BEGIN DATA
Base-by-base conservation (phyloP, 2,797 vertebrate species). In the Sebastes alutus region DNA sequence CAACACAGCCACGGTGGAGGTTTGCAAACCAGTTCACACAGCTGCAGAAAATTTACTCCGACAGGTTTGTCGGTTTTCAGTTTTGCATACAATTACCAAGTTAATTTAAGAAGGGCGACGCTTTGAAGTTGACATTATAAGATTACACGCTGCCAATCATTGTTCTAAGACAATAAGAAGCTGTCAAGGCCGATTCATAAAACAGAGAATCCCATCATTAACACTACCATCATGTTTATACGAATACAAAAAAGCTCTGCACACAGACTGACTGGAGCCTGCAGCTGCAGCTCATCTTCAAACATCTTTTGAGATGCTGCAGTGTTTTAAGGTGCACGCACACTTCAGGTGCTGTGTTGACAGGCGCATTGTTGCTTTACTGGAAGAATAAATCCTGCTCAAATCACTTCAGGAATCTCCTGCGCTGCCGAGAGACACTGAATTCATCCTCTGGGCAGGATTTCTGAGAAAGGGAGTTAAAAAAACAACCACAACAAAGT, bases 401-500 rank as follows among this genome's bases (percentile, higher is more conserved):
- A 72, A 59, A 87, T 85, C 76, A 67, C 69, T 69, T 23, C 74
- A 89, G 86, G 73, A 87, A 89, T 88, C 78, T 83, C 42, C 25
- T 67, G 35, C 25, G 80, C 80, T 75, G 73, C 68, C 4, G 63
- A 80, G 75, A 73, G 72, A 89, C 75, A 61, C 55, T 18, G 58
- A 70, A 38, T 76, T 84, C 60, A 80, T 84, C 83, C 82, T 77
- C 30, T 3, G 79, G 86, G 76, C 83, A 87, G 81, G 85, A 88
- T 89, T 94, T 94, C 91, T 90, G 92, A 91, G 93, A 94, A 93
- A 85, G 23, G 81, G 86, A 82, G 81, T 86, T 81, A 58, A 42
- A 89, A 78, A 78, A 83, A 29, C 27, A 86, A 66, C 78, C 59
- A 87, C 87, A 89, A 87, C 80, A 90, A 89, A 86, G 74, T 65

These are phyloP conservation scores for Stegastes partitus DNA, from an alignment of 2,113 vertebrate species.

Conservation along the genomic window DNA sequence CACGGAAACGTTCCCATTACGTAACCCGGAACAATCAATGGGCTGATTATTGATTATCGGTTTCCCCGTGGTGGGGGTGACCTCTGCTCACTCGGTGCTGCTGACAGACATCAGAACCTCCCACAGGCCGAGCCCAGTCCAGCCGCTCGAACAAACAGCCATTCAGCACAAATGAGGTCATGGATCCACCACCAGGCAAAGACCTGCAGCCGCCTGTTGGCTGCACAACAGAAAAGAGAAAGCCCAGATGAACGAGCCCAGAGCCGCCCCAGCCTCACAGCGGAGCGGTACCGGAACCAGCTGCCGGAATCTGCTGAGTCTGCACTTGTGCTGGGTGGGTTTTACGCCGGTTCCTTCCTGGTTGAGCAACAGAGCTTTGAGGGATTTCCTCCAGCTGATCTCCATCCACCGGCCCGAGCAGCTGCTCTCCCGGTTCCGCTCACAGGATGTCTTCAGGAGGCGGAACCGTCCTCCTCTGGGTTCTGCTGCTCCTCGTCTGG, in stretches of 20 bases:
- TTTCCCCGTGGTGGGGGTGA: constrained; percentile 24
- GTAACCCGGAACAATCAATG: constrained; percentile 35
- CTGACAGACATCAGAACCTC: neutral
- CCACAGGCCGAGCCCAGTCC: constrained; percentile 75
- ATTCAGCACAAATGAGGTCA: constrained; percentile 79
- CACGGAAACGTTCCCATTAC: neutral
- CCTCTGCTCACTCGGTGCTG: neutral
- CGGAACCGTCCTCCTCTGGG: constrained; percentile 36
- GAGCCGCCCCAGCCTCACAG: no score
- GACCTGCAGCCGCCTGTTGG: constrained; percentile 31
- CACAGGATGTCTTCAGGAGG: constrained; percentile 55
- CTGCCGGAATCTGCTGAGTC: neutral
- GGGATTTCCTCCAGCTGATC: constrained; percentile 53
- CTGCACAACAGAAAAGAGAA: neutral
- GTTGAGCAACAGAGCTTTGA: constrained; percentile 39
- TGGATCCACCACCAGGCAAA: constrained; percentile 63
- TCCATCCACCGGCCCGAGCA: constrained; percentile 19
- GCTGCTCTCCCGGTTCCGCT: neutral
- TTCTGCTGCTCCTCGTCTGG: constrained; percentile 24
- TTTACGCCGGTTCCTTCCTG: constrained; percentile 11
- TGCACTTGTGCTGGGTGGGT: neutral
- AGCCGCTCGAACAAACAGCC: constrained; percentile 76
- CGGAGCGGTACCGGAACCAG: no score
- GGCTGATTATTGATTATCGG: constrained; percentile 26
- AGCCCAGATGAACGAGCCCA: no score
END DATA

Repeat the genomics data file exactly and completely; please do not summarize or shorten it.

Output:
Base-by-base conservation (phyloP, 2,797 vertebrate species). In the Sebastes alutus region DNA sequence CAACACAGCCACGGTGGAGGTTTGCAAACCAGTTCACACAGCTGCAGAAAATTTACTCCGACAGGTTTGTCGGTTTTCAGTTTTGCATACAATTACCAAGTTAATTTAAGAAGGGCGACGCTTTGAAGTTGACATTATAAGATTACACGCTGCCAATCATTGTTCTAAGACAATAAGAAGCTGTCAAGGCCGATTCATAAAACAGAGAATCCCATCATTAACACTACCATCATGTTTATACGAATACAAAAAAGCTCTGCACACAGACTGACTGGAGCCTGCAGCTGCAGCTCATCTTCAAACATCTTTTGAGATGCTGCAGTGTTTTAAGGTGCACGCACACTTCAGGTGCTGTGTTGACAGGCGCATTGTTGCTTTACTGGAAGAATAAATCCTGCTCAAATCACTTCAGGAATCTCCTGCGCTGCCGAGAGACACTGAATTCATCCTCTGGGCAGGATTTCTGAGAAAGGGAGTTAAAAAAACAACCACAACAAAGT, bases 401-500 rank as follows among this genome's bases (percentile, higher is more conserved):
- A 72, A 59, A 87, T 85, C 76, A 67, C 69, T 69, T 23, C 74
- A 89, G 86, G 73, A 87, A 89, T 88, C 78, T 83, C 42, C 25
- T 67, G 35, C 25, G 80, C 80, T 75, G 73, C 68, C 4, G 63
- A 80, G 75, A 73, G 72, A 89, C 75, A 61, C 55, T 18, G 58
- A 70, A 38, T 76, T 84, C 60, A 80, T 84, C 83, C 82, T 77
- C 30, T 3, G 79, G 86, G 76, C 83, A 87, G 81, G 85, A 88
- T 89, T 94, T 94, C 91, T 90, G 92, A 91, G 93, A 94, A 93
- A 85, G 23, G 81, G 86, A 82, G 81, T 86, T 81, A 58, A 42
- A 89, A 78, A 78, A 83, A 29, C 27, A 86, A 66, C 78, C 59
- A 87, C 87, A 89, A 87, C 80, A 90, A 89, A 86, G 74, T 65

These are phyloP conservation scores for Stegastes partitus DNA, from an alignment of 2,113 vertebrate species.

Conservation along the genomic window DNA sequence CACGGAAACGTTCCCATTACGTAACCCGGAACAATCAATGGGCTGATTATTGATTATCGGTTTCCCCGTGGTGGGGGTGACCTCTGCTCACTCGGTGCTGCTGACAGACATCAGAACCTCCCACAGGCCGAGCCCAGTCCAGCCGCTCGAACAAACAGCCATTCAGCACAAATGAGGTCATGGATCCACCACCAGGCAAAGACCTGCAGCCGCCTGTTGGCTGCACAACAGAAAAGAGAAAGCCCAGATGAACGAGCCCAGAGCCGCCCCAGCCTCACAGCGGAGCGGTACCGGAACCAGCTGCCGGAATCTGCTGAGTCTGCACTTGTGCTGGGTGGGTTTTACGCCGGTTCCTTCCTGGTTGAGCAACAGAGCTTTGAGGGATTTCCTCCAGCTGATCTCCATCCACCGGCCCGAGCAGCTGCTCTCCCGGTTCCGCTCACAGGATGTCTTCAGGAGGCGGAACCGTCCTCCTCTGGGTTCTGCTGCTCCTCGTCTGG, in stretches of 20 bases:
- TTTCCCCGTGGTGGGGGTGA: constrained; percentile 24
- GTAACCCGGAACAATCAATG: constrained; percentile 35
- CTGACAGACATCAGAACCTC: neutral
- CCACAGGCCGAGCCCAGTCC: constrained; percentile 75
- ATTCAGCACAAATGAGGTCA: constrained; percentile 79
- CACGGAAACGTTCCCATTAC: neutral
- CCTCTGCTCACTCGGTGCTG: neutral
- CGGAACCGTCCTCCTCTGGG: constrained; percentile 36
- GAGCCGCCCCAGCCTCACAG: no score
- GACCTGCAGCCGCCTGTTGG: constrained; percentile 31
- CACAGGATGTCTTCAGGAGG: constrained; percentile 55
- CTGCCGGAATCTGCTGAGTC: neutral
- GGGATTTCCTCCAGCTGATC: constrained; percentile 53
- CTGCACAACAGAAAAGAGAA: neutral
- GTTGAGCAACAGAGCTTTGA: constrained; percentile 39
- TGGATCCACCACCAGGCAAA: constrained; percentile 63
- TCCATCCACCGGCCCGAGCA: constrained; percentile 19
- GCTGCTCTCCCGGTTCCGCT: neutral
- TTCTGCTGCTCCTCGTCTGG: constrained; percentile 24
- TTTACGCCGGTTCCTTCCTG: constrained; percentile 11
- TGCACTTGTGCTGGGTGGGT: neutral
- AGCCGCTCGAACAAACAGCC: constrained; percentile 76
- CGGAGCGGTACCGGAACCAG: no score
- GGCTGATTATTGATTATCGG: constrained; percentile 26
- AGCCCAGATGAACGAGCCCA: no score